Sand Tiger Sharks Are Drawn to North Carolina's Shipwrecks - Atlas Obscura

Sand Tiger Sharks Are Drawn to North Carolina’s Shipwrecks

They return to the same sunken vessels over and over again, and researchers are trying to figure out why.

A group of sand tiger sharks exploring the sunken vessels.
A group of sand tiger sharks exploring the sunken vessels. John McCord/Coastal Studies Institute/East Carolina University

Off the North Carolina coast, the rusty coral-ridden hollows of sunken vessels have become an important habitat for a certain underwater predator, one who can’t seem to get enough of the camera. Underwater photos dating back to 2007 revealed that six female sand tiger sharks had returned to the same shipwrecks months and sometimes even more than five years apart, according to new research published in the journal Ecology.

This phenomenon, when an animal returns to a habitat with some regularity, is known as site fidelity. The discovery may prove invaluable for scientists attempting to understand the conservation status of sand tiger sharks, categorized by the International Union for Conservation of Nature as a globally vulnerable species.

Current sand tiger shark population numbers are unknown as the last IUCN assessment was conducted in 2005. According to a press release, it is believed that their numbers have been spiraling downward since the early 1990s. The discovery of these sunken habitats could help scientists understand where to monitor for sand tiger sharks.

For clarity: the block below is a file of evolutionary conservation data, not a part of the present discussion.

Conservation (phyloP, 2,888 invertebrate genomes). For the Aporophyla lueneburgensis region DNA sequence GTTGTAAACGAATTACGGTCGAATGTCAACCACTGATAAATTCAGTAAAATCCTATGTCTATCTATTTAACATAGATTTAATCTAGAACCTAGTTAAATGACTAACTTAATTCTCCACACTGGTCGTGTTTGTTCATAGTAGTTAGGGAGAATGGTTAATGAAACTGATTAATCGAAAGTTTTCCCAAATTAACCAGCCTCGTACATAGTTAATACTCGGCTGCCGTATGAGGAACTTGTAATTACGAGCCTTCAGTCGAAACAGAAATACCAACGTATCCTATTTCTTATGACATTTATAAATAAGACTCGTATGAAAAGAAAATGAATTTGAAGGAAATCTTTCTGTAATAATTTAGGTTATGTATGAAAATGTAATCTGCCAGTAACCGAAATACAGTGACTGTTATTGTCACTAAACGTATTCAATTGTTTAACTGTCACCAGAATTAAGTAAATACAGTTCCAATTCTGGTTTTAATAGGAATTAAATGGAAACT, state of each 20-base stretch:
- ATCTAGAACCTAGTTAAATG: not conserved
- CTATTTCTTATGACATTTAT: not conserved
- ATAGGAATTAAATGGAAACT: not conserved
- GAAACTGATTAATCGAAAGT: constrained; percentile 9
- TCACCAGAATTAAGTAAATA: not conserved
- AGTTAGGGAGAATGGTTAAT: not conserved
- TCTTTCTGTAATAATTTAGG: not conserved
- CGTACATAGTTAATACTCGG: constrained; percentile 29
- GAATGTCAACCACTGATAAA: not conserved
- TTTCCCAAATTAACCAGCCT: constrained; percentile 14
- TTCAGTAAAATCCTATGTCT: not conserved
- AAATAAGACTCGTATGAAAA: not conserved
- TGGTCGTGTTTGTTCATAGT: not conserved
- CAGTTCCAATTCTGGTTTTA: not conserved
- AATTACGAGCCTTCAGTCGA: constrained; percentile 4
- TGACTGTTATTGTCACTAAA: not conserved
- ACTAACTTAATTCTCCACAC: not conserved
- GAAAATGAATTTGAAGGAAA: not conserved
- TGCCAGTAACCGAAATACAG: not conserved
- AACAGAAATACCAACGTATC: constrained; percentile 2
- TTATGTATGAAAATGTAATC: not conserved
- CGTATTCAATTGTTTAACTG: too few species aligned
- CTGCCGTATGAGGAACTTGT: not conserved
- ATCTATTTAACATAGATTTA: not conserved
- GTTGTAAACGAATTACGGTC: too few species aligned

“Our finding that female sand tiger sharks return to the same or nearby shipwrecks adds to a growing body of evidence that these wrecks are very special and important habitats for a diversity of marine life, including top predators like the sand tiger shark,” says Avery B. Paxton, a marine ecologist and lead author of the study, via email. The coast of North Carolina’s Outer Banks is often referred to as the “Graveyard of the Atlantic,” due to the shipwrecks that populate the waters. This salty cemetery could now become a prime location to study the vulnerable species—and take more photos.

A sand tiger shark swims with the fishes, not far from one of the North Carolina shipwrecks.
A sand tiger shark swims with the fishes, not far from one of the North Carolina shipwrecks. John McCord/Coastal Studies Institute/East Carolina University

A set of images, which were taken by scuba divers, were crucial to the team’s research. The photographs allowed researchers to identify individual sharks through their unique spot patterns and to fully understand who was returning, when, and how often. By uploading photos to citizen scientist databases, such as the Spot A Shark USA program led by the North Carolina Aquariums, divers can provide researchers with the opportunity to study an ecosystem without having to venture out the lab.

It’s not yet known why female sand tiger sharks haunt the submerged ships. It’s also unknown if males exhibit similar behavior as none were found in matching photos. “Further research will better determine how valuable these shipwrecks are,” says Hap Fatzinger, co-author of the study. “We feel they are providing a critical habitat for this species to rest from long seasonal migrations, provide opportunities for overwintering, and also create an oasis for mating and reproduction.”